July 16, 2003 - Posted at: 8:23 p.m. CDT
BATESVILLE, Ark. -- While Arkansas' educational funding system has been called inadequate by the state Supreme Court, but there is one county in the state that is taking steps to be a model for the future of education in across the United States.
In Independence County, the classroom has come to the big screen, or in the case of local schools, the small screen of a computer.
Kidztel, a New Hampshire based technology firm, is investing $14 million in eight of Independence County's school districts to completely replace textbooks with computers.
"I feel excited that Arkansas can become a model for the nation," said Rep. Don House, D-Walnut Ridge.
House has formed a bi-partisan panel to monitor this project and possibly, if things go well, implement it in the entire state.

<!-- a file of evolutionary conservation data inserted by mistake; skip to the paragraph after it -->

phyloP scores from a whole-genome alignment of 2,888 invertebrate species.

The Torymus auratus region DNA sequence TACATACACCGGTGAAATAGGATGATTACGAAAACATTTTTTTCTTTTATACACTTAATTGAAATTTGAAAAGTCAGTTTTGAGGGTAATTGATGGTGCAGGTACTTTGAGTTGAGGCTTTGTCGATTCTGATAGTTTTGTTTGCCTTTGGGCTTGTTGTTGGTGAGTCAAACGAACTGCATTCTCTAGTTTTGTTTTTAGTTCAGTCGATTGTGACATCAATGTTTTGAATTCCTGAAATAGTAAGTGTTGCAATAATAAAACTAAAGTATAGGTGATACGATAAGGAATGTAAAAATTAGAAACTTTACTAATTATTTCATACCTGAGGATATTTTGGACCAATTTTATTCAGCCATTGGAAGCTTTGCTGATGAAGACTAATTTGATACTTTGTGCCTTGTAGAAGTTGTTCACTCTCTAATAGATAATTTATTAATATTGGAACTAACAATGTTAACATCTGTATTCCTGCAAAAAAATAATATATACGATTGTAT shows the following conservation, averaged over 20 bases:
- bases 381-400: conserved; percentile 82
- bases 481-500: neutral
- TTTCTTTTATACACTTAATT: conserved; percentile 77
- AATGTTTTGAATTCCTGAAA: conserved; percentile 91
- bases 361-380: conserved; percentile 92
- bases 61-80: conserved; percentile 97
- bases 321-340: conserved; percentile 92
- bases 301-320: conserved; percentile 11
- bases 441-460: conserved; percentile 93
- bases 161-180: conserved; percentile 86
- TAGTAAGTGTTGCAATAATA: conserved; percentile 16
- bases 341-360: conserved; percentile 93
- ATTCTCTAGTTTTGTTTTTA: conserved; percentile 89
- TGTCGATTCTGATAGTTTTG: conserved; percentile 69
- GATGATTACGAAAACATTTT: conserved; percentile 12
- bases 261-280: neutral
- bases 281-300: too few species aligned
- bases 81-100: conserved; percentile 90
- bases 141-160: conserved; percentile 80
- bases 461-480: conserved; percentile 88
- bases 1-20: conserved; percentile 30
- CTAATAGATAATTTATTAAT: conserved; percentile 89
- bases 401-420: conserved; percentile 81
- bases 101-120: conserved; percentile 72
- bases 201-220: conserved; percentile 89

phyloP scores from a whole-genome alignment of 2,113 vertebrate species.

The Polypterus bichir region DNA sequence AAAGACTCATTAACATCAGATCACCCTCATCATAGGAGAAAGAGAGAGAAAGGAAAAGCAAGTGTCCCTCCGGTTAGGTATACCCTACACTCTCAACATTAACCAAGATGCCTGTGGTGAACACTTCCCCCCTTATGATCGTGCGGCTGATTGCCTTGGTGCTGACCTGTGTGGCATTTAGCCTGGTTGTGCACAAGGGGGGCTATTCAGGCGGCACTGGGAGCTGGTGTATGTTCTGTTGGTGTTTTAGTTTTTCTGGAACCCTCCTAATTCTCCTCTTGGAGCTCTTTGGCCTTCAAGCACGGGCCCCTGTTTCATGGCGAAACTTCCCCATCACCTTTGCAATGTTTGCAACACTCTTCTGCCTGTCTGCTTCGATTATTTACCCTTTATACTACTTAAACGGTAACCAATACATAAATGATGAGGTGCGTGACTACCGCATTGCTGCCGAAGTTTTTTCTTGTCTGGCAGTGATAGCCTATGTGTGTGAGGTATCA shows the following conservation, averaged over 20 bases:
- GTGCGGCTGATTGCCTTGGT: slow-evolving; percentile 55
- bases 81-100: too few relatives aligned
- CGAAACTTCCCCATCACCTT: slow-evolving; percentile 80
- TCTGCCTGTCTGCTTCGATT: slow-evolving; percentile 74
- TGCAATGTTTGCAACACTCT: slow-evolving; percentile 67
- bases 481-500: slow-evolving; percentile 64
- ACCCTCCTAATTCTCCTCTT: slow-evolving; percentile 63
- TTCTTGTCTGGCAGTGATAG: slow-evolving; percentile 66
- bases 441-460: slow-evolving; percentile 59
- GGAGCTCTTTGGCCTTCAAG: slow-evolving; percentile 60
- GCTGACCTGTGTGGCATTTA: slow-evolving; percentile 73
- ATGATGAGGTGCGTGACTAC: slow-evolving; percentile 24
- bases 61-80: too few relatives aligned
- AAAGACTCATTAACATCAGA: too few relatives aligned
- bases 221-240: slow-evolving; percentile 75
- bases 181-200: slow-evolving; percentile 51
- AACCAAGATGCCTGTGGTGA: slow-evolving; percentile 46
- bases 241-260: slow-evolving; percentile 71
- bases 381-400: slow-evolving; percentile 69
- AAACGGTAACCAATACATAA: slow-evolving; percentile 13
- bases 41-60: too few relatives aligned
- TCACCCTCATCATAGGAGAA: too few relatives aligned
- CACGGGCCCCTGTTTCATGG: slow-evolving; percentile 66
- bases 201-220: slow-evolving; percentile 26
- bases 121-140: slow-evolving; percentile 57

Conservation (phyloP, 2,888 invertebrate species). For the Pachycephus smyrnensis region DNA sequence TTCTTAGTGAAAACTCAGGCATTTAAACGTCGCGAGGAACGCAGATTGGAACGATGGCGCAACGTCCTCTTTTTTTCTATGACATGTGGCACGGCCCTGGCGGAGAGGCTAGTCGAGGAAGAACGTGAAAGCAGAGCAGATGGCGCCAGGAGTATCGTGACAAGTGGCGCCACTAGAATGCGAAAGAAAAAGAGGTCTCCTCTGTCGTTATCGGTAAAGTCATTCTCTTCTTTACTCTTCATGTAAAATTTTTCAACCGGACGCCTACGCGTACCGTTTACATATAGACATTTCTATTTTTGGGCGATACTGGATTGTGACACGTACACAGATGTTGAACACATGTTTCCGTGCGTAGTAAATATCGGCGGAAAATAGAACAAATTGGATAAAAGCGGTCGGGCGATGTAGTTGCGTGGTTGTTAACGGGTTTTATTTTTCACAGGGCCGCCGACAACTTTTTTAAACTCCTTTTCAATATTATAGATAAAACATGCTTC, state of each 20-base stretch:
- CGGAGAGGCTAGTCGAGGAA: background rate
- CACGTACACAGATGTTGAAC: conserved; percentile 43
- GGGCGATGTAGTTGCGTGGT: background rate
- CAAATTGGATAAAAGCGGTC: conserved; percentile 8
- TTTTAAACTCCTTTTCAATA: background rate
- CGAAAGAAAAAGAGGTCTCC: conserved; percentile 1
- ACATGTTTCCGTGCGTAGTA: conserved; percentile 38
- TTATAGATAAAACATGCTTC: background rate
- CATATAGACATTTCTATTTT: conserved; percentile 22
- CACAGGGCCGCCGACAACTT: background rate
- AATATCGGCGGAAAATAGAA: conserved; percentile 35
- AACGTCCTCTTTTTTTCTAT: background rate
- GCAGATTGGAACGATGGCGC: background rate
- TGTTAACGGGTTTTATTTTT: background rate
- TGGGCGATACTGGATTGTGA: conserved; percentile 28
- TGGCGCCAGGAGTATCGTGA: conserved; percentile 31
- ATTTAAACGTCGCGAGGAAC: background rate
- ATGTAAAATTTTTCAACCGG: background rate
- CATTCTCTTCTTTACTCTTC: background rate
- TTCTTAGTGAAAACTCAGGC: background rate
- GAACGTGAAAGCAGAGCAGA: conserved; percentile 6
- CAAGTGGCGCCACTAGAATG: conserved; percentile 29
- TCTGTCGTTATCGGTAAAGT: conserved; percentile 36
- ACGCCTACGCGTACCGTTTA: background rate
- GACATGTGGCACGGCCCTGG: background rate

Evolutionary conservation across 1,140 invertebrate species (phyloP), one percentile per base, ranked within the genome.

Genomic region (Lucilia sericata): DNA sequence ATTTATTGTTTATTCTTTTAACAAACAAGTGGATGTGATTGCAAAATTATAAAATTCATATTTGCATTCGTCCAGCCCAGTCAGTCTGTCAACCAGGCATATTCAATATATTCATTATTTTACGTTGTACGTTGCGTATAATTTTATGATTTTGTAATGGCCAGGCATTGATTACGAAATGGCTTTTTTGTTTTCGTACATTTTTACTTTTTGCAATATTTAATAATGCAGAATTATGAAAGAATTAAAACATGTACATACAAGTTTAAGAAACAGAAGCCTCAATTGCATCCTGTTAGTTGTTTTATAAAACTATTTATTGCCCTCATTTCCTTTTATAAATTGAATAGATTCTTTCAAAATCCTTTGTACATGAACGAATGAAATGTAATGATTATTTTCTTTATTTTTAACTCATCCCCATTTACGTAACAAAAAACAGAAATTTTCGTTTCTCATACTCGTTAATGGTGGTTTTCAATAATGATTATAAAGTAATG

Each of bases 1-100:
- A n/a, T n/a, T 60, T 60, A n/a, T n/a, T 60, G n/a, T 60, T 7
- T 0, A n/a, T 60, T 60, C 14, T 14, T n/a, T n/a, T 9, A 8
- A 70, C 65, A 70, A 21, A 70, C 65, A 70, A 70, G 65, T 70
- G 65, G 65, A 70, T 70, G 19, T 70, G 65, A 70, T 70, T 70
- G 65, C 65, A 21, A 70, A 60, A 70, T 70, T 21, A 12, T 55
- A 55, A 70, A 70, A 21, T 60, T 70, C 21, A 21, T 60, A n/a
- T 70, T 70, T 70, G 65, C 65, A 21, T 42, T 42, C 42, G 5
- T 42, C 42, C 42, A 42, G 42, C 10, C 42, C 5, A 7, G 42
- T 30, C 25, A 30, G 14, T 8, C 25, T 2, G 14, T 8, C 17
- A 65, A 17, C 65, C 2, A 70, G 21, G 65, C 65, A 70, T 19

"I've never been connected with a project since being in the legislature, that the legislators have been more excited about," he said. "We can actually acquire computers cheaper than we can acquire textbooks."
The actual hand held computer's content that will be state approved and in the hands of 6500 students in the county.
"The significant part about this is the access to all the education content that you would wish with mobility," said Harold Grytten of Screen Media, a partner with Kidztel.